[...] 2008?  If you have Windows 7 or Windows Server 2008 – you may follow tutorial in this link ( But if you have Windows 2003 or previous version, then you must keep reading.So, lets start by [...]

  15. Jose A. Hernandez
    Jose A. Hernandez at |

    Great article. Do you know if there is a way to bypass the confirmation prompt for automation purposes?

  16. Ravikanth
    Ravikanth at |

    For most of the Enable-* cmdlets, PowerShell provides a -Force Switch. This is meant for silent action.

  17. Configure SharePoint Servers from your Win7 Desktop with PowerShell Remoting « Jimblog

    [...] See Technet or Don Jones Technet Mag or Zach Rosenfield or Jei Li or Ravikanth Chaganti [...]

  18. Gaurav Oberoi
    Gaurav Oberoi at |

    Hi Ravi,

    I am using poweshell automation for executing remote command on sharepoint 2010 farm with CredSSP through a .net wcf application. I am getting  following errors:

    The pipeline has been stopped.
    ApplicationPoolAccount is not found.
    Cannot bind argument to parameter ‘OwnerAlias’ because it is null.

    Do you have any clues what’s going on?

  19. Ravikanth
    Ravikanth at |

    Not sure Gaurav. I am a complete novice in WCF and C# aspects. Picking up though! :)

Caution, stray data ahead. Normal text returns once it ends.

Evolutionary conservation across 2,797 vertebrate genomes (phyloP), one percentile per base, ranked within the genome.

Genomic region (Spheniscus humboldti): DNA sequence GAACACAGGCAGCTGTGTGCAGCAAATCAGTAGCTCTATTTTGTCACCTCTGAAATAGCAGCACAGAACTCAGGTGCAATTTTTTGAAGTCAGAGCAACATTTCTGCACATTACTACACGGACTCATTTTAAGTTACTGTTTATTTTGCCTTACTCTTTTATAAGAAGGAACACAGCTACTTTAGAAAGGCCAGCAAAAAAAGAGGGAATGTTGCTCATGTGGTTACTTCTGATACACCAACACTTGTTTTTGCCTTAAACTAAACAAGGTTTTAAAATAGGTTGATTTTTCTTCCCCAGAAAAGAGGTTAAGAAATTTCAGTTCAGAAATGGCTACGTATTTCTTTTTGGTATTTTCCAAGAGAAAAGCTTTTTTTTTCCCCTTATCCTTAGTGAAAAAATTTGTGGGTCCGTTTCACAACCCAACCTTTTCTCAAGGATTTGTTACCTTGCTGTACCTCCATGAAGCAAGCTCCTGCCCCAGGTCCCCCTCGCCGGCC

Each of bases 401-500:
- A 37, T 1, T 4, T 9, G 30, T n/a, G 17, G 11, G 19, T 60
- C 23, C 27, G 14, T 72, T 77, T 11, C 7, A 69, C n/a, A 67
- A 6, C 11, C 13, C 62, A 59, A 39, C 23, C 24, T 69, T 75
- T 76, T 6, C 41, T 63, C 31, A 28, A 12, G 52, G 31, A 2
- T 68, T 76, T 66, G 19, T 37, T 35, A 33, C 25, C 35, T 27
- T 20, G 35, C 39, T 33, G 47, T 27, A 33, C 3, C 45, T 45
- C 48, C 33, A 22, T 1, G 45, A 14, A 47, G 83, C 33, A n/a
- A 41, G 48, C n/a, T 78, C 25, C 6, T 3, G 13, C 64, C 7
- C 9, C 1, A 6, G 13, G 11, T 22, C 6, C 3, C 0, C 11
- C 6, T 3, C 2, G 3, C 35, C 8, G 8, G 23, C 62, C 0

20. Loic
    Loic at |

    thank you for sharing, now I’m able to run a network profile on remote sessions ! cool !

  21. kiquenet kiquenet
    kiquenet kiquenet at |

    Which permissions for execute 
    Get-WSManCredSSP command ? I get error: access denied, when I use PS remoting. My remote user is local Administrator in server.

  22. kiquenet kiquenet
    kiquenet kiquenet at |

    which is your configuration server for powershell remoting and CredSSP ? and your source code and config files for wcf service and ps1 script files ?

  23. alex
    alex at |

    This is actually not a trivial matter: Sets the Windows CredSSP policy AllowFreshCredentials to WSMan/Delegate on the client.

    Do you happen to have a script to enable this via command line.

  24. javier
    javier at |

    Hello Ravi,

    I have one question.

    I use powershell remoting in order to deploy sharepoint solutions.
    When i use one machine (sharepoint + sql server) all works fine.
    When i use two machines, sharepoint machine and sql server machine, the remote commands fails, even if i only use commands like get-spsite from the powershell console of the remote machine.

    i don´t know if the things that you comment in your post is valid for sharepoint, or only for one machine that use resources from other machine like files.

    is it necessary for sharpoint when i have two machines like in my environment?


  25. Javier
    Javier at |

    I answer myself, yes, In a Sharepoint environment with 2 machines if you access via powershell remote to the front end machine and try to execute any comand like get-spsite, it´s necessary the activation of multi-hop

  26. Granular access via PowerShell Remoting | rambling cookie monster

    [...] don’t need to worry about the double hop problem for the first hop to a delegated session, so feel free to store startup scripts on a network share [...]

Comments are closed, but trackbacks and pingbacks are open.

%d bloggers like this: